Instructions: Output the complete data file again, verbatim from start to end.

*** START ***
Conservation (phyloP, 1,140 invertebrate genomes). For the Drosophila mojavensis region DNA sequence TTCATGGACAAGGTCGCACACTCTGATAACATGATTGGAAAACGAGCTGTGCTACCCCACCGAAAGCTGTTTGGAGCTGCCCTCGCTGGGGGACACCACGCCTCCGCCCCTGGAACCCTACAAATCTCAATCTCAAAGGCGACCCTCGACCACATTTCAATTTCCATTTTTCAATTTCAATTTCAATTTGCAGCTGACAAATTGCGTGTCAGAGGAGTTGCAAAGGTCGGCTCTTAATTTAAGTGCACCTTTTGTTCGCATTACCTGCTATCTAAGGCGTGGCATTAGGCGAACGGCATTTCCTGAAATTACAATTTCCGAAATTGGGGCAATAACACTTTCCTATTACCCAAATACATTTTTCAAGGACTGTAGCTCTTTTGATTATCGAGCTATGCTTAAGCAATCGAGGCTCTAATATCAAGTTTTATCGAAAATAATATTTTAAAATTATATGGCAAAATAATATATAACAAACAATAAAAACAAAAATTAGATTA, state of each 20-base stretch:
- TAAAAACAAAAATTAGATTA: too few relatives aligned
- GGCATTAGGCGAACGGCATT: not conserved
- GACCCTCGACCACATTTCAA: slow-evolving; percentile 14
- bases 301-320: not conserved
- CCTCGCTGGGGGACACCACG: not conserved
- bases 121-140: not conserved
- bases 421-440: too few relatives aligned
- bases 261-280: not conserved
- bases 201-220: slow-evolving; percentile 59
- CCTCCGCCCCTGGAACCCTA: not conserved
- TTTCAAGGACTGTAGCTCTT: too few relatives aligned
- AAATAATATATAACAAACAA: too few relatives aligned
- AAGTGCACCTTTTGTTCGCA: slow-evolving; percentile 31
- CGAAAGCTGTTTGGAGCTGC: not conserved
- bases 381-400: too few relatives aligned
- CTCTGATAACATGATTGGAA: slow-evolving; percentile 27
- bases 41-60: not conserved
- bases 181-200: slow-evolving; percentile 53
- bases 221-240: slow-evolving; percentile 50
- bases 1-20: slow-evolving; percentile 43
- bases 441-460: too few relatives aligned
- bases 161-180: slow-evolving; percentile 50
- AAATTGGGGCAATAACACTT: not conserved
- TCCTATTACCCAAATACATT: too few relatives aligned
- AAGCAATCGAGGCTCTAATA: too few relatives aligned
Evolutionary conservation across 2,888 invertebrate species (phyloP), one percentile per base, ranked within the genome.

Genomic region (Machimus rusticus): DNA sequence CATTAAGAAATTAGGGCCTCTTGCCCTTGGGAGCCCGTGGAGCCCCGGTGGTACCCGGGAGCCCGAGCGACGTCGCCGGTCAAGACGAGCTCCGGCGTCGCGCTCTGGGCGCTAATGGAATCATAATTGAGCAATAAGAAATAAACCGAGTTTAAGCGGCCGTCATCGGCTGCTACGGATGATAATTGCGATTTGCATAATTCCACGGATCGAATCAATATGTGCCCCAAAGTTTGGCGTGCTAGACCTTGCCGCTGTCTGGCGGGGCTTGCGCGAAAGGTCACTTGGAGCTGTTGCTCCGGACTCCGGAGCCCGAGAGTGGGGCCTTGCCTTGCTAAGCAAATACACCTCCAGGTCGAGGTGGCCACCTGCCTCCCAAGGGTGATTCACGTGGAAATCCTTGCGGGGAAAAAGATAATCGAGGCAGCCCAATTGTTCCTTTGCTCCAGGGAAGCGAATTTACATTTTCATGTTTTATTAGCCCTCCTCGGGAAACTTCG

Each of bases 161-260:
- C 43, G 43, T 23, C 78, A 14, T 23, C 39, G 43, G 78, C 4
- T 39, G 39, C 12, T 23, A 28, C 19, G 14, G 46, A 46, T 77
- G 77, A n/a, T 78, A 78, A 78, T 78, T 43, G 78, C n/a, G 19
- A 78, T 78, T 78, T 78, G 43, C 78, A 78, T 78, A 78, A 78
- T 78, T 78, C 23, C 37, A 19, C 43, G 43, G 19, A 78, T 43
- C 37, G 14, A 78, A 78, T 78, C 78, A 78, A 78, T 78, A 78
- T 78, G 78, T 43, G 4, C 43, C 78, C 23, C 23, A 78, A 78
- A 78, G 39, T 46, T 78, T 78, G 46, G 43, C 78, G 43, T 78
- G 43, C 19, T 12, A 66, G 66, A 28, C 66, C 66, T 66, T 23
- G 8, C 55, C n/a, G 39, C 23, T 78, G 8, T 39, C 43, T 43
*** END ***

Conservation (phyloP, 1,140 invertebrate genomes). For the Drosophila mojavensis region DNA sequence TTCATGGACAAGGTCGCACACTCTGATAACATGATTGGAAAACGAGCTGTGCTACCCCACCGAAAGCTGTTTGGAGCTGCCCTCGCTGGGGGACACCACGCCTCCGCCCCTGGAACCCTACAAATCTCAATCTCAAAGGCGACCCTCGACCACATTTCAATTTCCATTTTTCAATTTCAATTTCAATTTGCAGCTGACAAATTGCGTGTCAGAGGAGTTGCAAAGGTCGGCTCTTAATTTAAGTGCACCTTTTGTTCGCATTACCTGCTATCTAAGGCGTGGCATTAGGCGAACGGCATTTCCTGAAATTACAATTTCCGAAATTGGGGCAATAACACTTTCCTATTACCCAAATACATTTTTCAAGGACTGTAGCTCTTTTGATTATCGAGCTATGCTTAAGCAATCGAGGCTCTAATATCAAGTTTTATCGAAAATAATATTTTAAAATTATATGGCAAAATAATATATAACAAACAATAAAAACAAAAATTAGATTA, state of each 20-base stretch:
- TAAAAACAAAAATTAGATTA: too few relatives aligned
- GGCATTAGGCGAACGGCATT: not conserved
- GACCCTCGACCACATTTCAA: slow-evolving; percentile 14
- bases 301-320: not conserved
- CCTCGCTGGGGGACACCACG: not conserved
- bases 121-140: not conserved
- bases 421-440: too few relatives aligned
- bases 261-280: not conserved
- bases 201-220: slow-evolving; percentile 59
- CCTCCGCCCCTGGAACCCTA: not conserved
- TTTCAAGGACTGTAGCTCTT: too few relatives aligned
- AAATAATATATAACAAACAA: too few relatives aligned
- AAGTGCACCTTTTGTTCGCA: slow-evolving; percentile 31
- CGAAAGCTGTTTGGAGCTGC: not conserved
- bases 381-400: too few relatives aligned
- CTCTGATAACATGATTGGAA: slow-evolving; percentile 27
- bases 41-60: not conserved
- bases 181-200: slow-evolving; percentile 53
- bases 221-240: slow-evolving; percentile 50
- bases 1-20: slow-evolving; percentile 43
- bases 441-460: too few relatives aligned
- bases 161-180: slow-evolving; percentile 50
- AAATTGGGGCAATAACACTT: not conserved
- TCCTATTACCCAAATACATT: too few relatives aligned
- AAGCAATCGAGGCTCTAATA: too few relatives aligned
Evolutionary conservation across 2,888 invertebrate species (phyloP), one percentile per base, ranked within the genome.

Genomic region (Machimus rusticus): DNA sequence CATTAAGAAATTAGGGCCTCTTGCCCTTGGGAGCCCGTGGAGCCCCGGTGGTACCCGGGAGCCCGAGCGACGTCGCCGGTCAAGACGAGCTCCGGCGTCGCGCTCTGGGCGCTAATGGAATCATAATTGAGCAATAAGAAATAAACCGAGTTTAAGCGGCCGTCATCGGCTGCTACGGATGATAATTGCGATTTGCATAATTCCACGGATCGAATCAATATGTGCCCCAAAGTTTGGCGTGCTAGACCTTGCCGCTGTCTGGCGGGGCTTGCGCGAAAGGTCACTTGGAGCTGTTGCTCCGGACTCCGGAGCCCGAGAGTGGGGCCTTGCCTTGCTAAGCAAATACACCTCCAGGTCGAGGTGGCCACCTGCCTCCCAAGGGTGATTCACGTGGAAATCCTTGCGGGGAAAAAGATAATCGAGGCAGCCCAATTGTTCCTTTGCTCCAGGGAAGCGAATTTACATTTTCATGTTTTATTAGCCCTCCTCGGGAAACTTCG

Each of bases 161-260:
- C 43, G 43, T 23, C 78, A 14, T 23, C 39, G 43, G 78, C 4
- T 39, G 39, C 12, T 23, A 28, C 19, G 14, G 46, A 46, T 77
- G 77, A n/a, T 78, A 78, A 78, T 78, T 43, G 78, C n/a, G 19
- A 78, T 78, T 78, T 78, G 43, C 78, A 78, T 78, A 78, A 78
- T 78, T 78, C 23, C 37, A 19, C 43, G 43, G 19, A 78, T 43
- C 37, G 14, A 78, A 78, T 78, C 78, A 78, A 78, T 78, A 78
- T 78, G 78, T 43, G 4, C 43, C 78, C 23, C 23, A 78, A 78
- A 78, G 39, T 46, T 78, T 78, G 46, G 43, C 78, G 43, T 78
- G 43, C 19, T 12, A 66, G 66, A 28, C 66, C 66, T 66, T 23
- G 8, C 55, C n/a, G 39, C 23, T 78, G 8, T 39, C 43, T 43